Community IMPACT Series: Urban Conservancy, July 6, 2010

New Orleans, LA – Community IMPACT Series: Urban Conservancy, July 6, 2010

Sometimes, deciding where we spend our money comes down to the most convenient option, or, thanks to relentless marketing, whatever brand name springs to mind first. But the Urban Conservancy asks people in the New Orleans area to also consider a broader impact of those decisions.

"A lot of what we do and promote through our Stay Local program, which is the flagship initiative of the Urban Conservancy, is about understanding the power in your back pocket and that you have a lot of say about the strength and resiliency of your own neighborhood by deciding where to spend those dollars in your pocket, understanding that wealth retention and wealth generation within your community starts with you the consumer," says Dana Eness, executive director of the Urban Conservancy.

Eness says the group's goal is to promote the wise stewardship of the urban fabric in communities across the five-parish greater New Orleans area. That fabric is the architecture and the ambiance of neighborhoods and also the ways people interact with their communities, especially through locally-owned businesses. She says nothing demonstrated the value of these businesses quite like the aftermath of Hurricane Katrina.

"After Katrina, the locally-owned businesses came back first when we needed them most, and they did not wait for infrastructure, they didn't wait for the lights to come on, they didn't wait for city services to come back," Eness says. "When they get back up and running, the neighborhood can get back up and running."

To help local businesses recover quickly after the next disruption, the Urban Conservancy tapped support from the Greater New Orleans Foundation to launch a business continuity training program. It was targeted at technical assistance providers from groups like the Red Cross and Good Work Network, people who work with local businesses year-round. The goal is to help build continuity planning right into companies' business models, encouraging them to develop data back-up systems and plans to operate after disasters.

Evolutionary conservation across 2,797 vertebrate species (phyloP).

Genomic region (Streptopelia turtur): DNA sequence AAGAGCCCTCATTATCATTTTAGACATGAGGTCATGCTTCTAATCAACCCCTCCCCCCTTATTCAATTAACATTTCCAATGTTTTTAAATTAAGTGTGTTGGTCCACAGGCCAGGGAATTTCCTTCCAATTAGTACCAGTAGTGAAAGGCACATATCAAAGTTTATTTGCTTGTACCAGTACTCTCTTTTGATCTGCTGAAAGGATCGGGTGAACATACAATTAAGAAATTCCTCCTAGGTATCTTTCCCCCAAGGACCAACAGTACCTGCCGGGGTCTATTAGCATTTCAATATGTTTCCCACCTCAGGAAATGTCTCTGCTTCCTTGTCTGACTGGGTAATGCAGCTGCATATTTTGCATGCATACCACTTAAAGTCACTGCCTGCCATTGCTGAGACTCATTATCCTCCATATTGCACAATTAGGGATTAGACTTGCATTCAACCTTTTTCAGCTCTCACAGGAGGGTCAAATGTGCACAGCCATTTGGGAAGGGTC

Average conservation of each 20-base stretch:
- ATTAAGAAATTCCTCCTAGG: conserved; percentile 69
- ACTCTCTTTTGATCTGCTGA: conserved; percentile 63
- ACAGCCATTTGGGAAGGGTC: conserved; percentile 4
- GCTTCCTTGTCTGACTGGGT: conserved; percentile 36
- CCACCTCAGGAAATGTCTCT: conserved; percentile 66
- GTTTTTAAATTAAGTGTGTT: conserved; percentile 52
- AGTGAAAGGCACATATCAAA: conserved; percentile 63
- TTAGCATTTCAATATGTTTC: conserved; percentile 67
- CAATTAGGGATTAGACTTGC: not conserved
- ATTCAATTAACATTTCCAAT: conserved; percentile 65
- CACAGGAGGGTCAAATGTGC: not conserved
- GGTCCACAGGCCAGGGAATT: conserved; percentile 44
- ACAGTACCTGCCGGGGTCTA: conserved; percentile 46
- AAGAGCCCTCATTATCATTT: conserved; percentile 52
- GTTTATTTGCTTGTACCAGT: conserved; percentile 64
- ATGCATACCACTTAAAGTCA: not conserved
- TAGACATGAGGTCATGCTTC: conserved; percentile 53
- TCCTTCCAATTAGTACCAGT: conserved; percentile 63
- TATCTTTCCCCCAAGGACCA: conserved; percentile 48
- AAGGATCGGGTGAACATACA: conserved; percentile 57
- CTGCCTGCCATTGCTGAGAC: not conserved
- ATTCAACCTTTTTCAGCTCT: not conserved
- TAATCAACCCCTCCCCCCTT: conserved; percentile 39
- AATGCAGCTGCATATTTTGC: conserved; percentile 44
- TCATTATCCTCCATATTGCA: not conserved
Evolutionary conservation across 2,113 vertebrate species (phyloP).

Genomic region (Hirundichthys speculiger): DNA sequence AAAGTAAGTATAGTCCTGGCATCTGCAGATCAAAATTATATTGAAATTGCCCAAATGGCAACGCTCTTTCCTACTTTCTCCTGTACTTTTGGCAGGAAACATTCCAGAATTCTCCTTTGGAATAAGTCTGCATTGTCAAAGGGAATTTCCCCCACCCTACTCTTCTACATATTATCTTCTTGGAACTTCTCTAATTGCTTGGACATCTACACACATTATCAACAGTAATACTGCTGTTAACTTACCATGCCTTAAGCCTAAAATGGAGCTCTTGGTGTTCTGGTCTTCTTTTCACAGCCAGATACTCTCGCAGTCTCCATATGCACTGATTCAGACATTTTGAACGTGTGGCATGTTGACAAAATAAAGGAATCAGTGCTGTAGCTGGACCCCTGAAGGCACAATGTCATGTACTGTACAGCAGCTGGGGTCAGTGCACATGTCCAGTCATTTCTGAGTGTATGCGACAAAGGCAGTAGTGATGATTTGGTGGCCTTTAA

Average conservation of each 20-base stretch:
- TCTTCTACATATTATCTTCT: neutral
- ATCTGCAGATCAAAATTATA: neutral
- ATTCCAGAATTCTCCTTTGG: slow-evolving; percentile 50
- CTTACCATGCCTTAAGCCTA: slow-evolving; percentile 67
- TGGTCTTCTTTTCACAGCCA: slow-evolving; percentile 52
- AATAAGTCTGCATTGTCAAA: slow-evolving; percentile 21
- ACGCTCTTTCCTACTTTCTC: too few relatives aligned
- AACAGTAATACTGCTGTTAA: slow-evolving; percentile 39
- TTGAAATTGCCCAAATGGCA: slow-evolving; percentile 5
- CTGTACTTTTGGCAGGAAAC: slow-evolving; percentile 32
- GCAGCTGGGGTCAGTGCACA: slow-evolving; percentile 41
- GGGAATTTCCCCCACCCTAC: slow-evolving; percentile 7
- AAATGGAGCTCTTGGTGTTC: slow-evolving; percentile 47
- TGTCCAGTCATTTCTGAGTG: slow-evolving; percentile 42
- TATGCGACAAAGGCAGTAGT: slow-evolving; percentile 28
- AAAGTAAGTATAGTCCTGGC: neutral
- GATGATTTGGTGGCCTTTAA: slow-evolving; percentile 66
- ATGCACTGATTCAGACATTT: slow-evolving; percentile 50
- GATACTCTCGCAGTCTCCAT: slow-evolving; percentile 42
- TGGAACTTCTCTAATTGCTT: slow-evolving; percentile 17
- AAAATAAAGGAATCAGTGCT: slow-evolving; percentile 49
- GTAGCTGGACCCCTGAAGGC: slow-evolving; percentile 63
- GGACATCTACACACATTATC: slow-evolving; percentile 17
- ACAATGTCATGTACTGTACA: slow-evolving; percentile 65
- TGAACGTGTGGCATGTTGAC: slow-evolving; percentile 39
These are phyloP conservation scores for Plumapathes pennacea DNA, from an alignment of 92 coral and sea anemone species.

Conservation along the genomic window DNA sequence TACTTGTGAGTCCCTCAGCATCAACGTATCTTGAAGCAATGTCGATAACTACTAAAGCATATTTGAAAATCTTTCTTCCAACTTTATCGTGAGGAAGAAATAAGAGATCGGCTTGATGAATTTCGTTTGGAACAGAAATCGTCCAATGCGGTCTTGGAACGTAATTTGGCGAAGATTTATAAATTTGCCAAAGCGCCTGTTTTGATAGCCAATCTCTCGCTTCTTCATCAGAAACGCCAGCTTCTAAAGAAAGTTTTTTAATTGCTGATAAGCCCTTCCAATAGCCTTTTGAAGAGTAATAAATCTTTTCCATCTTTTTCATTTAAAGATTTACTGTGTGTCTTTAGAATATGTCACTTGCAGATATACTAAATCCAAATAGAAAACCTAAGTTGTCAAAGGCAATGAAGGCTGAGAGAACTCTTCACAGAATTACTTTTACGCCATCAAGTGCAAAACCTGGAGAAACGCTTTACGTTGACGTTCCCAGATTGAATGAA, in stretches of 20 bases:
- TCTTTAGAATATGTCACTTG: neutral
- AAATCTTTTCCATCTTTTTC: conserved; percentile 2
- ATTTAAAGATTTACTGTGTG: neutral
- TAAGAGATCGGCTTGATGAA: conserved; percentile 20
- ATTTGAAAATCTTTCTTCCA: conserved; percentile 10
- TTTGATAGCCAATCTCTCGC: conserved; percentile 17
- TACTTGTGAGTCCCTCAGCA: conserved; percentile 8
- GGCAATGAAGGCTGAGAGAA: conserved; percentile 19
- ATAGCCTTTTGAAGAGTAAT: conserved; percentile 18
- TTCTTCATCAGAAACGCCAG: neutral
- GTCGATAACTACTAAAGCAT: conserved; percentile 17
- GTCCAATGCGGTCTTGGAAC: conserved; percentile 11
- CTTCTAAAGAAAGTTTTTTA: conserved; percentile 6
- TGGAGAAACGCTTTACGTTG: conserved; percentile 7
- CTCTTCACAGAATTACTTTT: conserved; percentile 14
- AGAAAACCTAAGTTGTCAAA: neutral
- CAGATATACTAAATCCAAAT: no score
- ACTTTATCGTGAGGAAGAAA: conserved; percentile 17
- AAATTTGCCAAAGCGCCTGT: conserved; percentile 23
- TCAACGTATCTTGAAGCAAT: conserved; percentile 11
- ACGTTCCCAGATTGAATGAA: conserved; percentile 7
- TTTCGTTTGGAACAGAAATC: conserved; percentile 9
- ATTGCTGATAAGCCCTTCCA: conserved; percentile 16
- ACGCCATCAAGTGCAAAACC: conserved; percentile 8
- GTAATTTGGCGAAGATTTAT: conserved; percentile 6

"In order to be resilient, to come back as quickly as possible, you need to put the planning in place at a quiet time, when you don't have a hurricane blowing down your neck," Eness says.

That can mean crafting a plan to meet payroll after a disruption, being prepared to run on generators if necessary and - for some essential recovery businesses - getting reentry placards to get back to work fast. Essentially, it all means fostering a culture of preparedness within businesses and across a local business community.
The upshot is that even if no emergency develops in a given year, the process of preparing may well increase business productivity and efficiency all the same. That could help locally-owned businesses stay competitive, and Eness says robust local businesses signal a healthy urban fabric.

"Although we often equate small with local, we shouldn't," she says. "Because local businesses are an animal unto themselves. The nature of their commitment to this place, their emotional as well as their financial commitment to this place, makes it possible for them to stick around for three generations even when there are hurricanes and things that are threatening them periodically. And so I think we, I would love for us to, think instead of about small versus large, think about our locally owned businesses regardless of the size as something special and worth patronizing."